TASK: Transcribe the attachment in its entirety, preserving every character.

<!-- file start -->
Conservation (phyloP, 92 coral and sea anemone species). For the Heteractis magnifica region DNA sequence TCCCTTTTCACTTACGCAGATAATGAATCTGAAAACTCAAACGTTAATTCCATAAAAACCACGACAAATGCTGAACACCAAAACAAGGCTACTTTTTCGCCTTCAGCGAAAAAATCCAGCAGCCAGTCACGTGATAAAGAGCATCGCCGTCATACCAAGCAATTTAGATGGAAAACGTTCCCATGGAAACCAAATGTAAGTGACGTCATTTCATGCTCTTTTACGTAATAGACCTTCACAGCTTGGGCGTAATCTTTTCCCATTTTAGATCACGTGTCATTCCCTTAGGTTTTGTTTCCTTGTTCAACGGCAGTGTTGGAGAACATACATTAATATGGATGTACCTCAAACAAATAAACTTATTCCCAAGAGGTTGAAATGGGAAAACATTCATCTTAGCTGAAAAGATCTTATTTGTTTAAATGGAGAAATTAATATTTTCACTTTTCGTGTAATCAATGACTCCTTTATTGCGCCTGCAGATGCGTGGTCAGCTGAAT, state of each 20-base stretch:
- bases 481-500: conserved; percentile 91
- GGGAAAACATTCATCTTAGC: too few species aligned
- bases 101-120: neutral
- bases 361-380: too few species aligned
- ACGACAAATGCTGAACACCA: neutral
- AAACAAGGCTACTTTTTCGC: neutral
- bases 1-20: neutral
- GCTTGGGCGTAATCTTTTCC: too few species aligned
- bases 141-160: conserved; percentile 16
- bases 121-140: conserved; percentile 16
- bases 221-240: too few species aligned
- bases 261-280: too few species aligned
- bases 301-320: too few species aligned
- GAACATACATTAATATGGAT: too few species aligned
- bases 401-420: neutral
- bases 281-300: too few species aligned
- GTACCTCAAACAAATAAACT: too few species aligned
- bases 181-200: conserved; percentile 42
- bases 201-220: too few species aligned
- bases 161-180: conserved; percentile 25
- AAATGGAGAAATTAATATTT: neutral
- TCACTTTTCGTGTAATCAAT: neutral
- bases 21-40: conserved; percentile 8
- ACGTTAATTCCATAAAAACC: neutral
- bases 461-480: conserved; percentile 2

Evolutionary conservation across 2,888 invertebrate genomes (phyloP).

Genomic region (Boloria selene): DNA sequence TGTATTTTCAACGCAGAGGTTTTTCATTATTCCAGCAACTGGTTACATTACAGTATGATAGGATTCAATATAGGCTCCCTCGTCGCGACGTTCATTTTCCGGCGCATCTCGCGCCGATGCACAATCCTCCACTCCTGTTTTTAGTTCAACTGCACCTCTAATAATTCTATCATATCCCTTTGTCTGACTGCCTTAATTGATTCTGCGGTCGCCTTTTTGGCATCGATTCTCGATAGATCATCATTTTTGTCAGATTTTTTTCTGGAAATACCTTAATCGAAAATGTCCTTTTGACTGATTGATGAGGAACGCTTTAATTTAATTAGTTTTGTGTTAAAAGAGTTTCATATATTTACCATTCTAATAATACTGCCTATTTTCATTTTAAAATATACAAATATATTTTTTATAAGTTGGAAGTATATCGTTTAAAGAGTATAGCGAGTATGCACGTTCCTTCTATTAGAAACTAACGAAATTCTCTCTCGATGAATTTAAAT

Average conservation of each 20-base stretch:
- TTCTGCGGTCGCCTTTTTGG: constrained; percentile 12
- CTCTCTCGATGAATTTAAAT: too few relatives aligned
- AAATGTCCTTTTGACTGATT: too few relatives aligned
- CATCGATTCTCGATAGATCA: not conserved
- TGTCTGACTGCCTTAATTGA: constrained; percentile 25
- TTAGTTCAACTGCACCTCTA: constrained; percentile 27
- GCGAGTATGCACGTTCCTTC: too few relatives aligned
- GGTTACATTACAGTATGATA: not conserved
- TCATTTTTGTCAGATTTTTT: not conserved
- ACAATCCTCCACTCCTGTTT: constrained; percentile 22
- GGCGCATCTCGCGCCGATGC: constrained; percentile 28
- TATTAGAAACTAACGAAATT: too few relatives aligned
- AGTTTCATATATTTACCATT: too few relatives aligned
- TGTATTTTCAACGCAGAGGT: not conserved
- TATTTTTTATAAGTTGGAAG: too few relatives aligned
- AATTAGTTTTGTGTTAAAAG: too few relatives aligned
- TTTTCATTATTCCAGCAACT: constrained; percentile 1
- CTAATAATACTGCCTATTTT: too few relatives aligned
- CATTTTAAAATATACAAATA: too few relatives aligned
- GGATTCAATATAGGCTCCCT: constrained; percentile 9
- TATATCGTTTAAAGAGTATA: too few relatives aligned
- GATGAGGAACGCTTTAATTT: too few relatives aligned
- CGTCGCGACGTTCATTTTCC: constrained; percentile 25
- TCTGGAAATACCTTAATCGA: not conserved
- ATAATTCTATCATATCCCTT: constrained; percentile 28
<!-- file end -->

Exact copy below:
Conservation (phyloP, 92 coral and sea anemone species). For the Heteractis magnifica region DNA sequence TCCCTTTTCACTTACGCAGATAATGAATCTGAAAACTCAAACGTTAATTCCATAAAAACCACGACAAATGCTGAACACCAAAACAAGGCTACTTTTTCGCCTTCAGCGAAAAAATCCAGCAGCCAGTCACGTGATAAAGAGCATCGCCGTCATACCAAGCAATTTAGATGGAAAACGTTCCCATGGAAACCAAATGTAAGTGACGTCATTTCATGCTCTTTTACGTAATAGACCTTCACAGCTTGGGCGTAATCTTTTCCCATTTTAGATCACGTGTCATTCCCTTAGGTTTTGTTTCCTTGTTCAACGGCAGTGTTGGAGAACATACATTAATATGGATGTACCTCAAACAAATAAACTTATTCCCAAGAGGTTGAAATGGGAAAACATTCATCTTAGCTGAAAAGATCTTATTTGTTTAAATGGAGAAATTAATATTTTCACTTTTCGTGTAATCAATGACTCCTTTATTGCGCCTGCAGATGCGTGGTCAGCTGAAT, state of each 20-base stretch:
- bases 481-500: conserved; percentile 91
- GGGAAAACATTCATCTTAGC: too few species aligned
- bases 101-120: neutral
- bases 361-380: too few species aligned
- ACGACAAATGCTGAACACCA: neutral
- AAACAAGGCTACTTTTTCGC: neutral
- bases 1-20: neutral
- GCTTGGGCGTAATCTTTTCC: too few species aligned
- bases 141-160: conserved; percentile 16
- bases 121-140: conserved; percentile 16
- bases 221-240: too few species aligned
- bases 261-280: too few species aligned
- bases 301-320: too few species aligned
- GAACATACATTAATATGGAT: too few species aligned
- bases 401-420: neutral
- bases 281-300: too few species aligned
- GTACCTCAAACAAATAAACT: too few species aligned
- bases 181-200: conserved; percentile 42
- bases 201-220: too few species aligned
- bases 161-180: conserved; percentile 25
- AAATGGAGAAATTAATATTT: neutral
- TCACTTTTCGTGTAATCAAT: neutral
- bases 21-40: conserved; percentile 8
- ACGTTAATTCCATAAAAACC: neutral
- bases 461-480: conserved; percentile 2

Evolutionary conservation across 2,888 invertebrate genomes (phyloP).

Genomic region (Boloria selene): DNA sequence TGTATTTTCAACGCAGAGGTTTTTCATTATTCCAGCAACTGGTTACATTACAGTATGATAGGATTCAATATAGGCTCCCTCGTCGCGACGTTCATTTTCCGGCGCATCTCGCGCCGATGCACAATCCTCCACTCCTGTTTTTAGTTCAACTGCACCTCTAATAATTCTATCATATCCCTTTGTCTGACTGCCTTAATTGATTCTGCGGTCGCCTTTTTGGCATCGATTCTCGATAGATCATCATTTTTGTCAGATTTTTTTCTGGAAATACCTTAATCGAAAATGTCCTTTTGACTGATTGATGAGGAACGCTTTAATTTAATTAGTTTTGTGTTAAAAGAGTTTCATATATTTACCATTCTAATAATACTGCCTATTTTCATTTTAAAATATACAAATATATTTTTTATAAGTTGGAAGTATATCGTTTAAAGAGTATAGCGAGTATGCACGTTCCTTCTATTAGAAACTAACGAAATTCTCTCTCGATGAATTTAAAT

Average conservation of each 20-base stretch:
- TTCTGCGGTCGCCTTTTTGG: constrained; percentile 12
- CTCTCTCGATGAATTTAAAT: too few relatives aligned
- AAATGTCCTTTTGACTGATT: too few relatives aligned
- CATCGATTCTCGATAGATCA: not conserved
- TGTCTGACTGCCTTAATTGA: constrained; percentile 25
- TTAGTTCAACTGCACCTCTA: constrained; percentile 27
- GCGAGTATGCACGTTCCTTC: too few relatives aligned
- GGTTACATTACAGTATGATA: not conserved
- TCATTTTTGTCAGATTTTTT: not conserved
- ACAATCCTCCACTCCTGTTT: constrained; percentile 22
- GGCGCATCTCGCGCCGATGC: constrained; percentile 28
- TATTAGAAACTAACGAAATT: too few relatives aligned
- AGTTTCATATATTTACCATT: too few relatives aligned
- TGTATTTTCAACGCAGAGGT: not conserved
- TATTTTTTATAAGTTGGAAG: too few relatives aligned
- AATTAGTTTTGTGTTAAAAG: too few relatives aligned
- TTTTCATTATTCCAGCAACT: constrained; percentile 1
- CTAATAATACTGCCTATTTT: too few relatives aligned
- CATTTTAAAATATACAAATA: too few relatives aligned
- GGATTCAATATAGGCTCCCT: constrained; percentile 9
- TATATCGTTTAAAGAGTATA: too few relatives aligned
- GATGAGGAACGCTTTAATTT: too few relatives aligned
- CGTCGCGACGTTCATTTTCC: constrained; percentile 25
- TCTGGAAATACCTTAATCGA: not conserved
- ATAATTCTATCATATCCCTT: constrained; percentile 28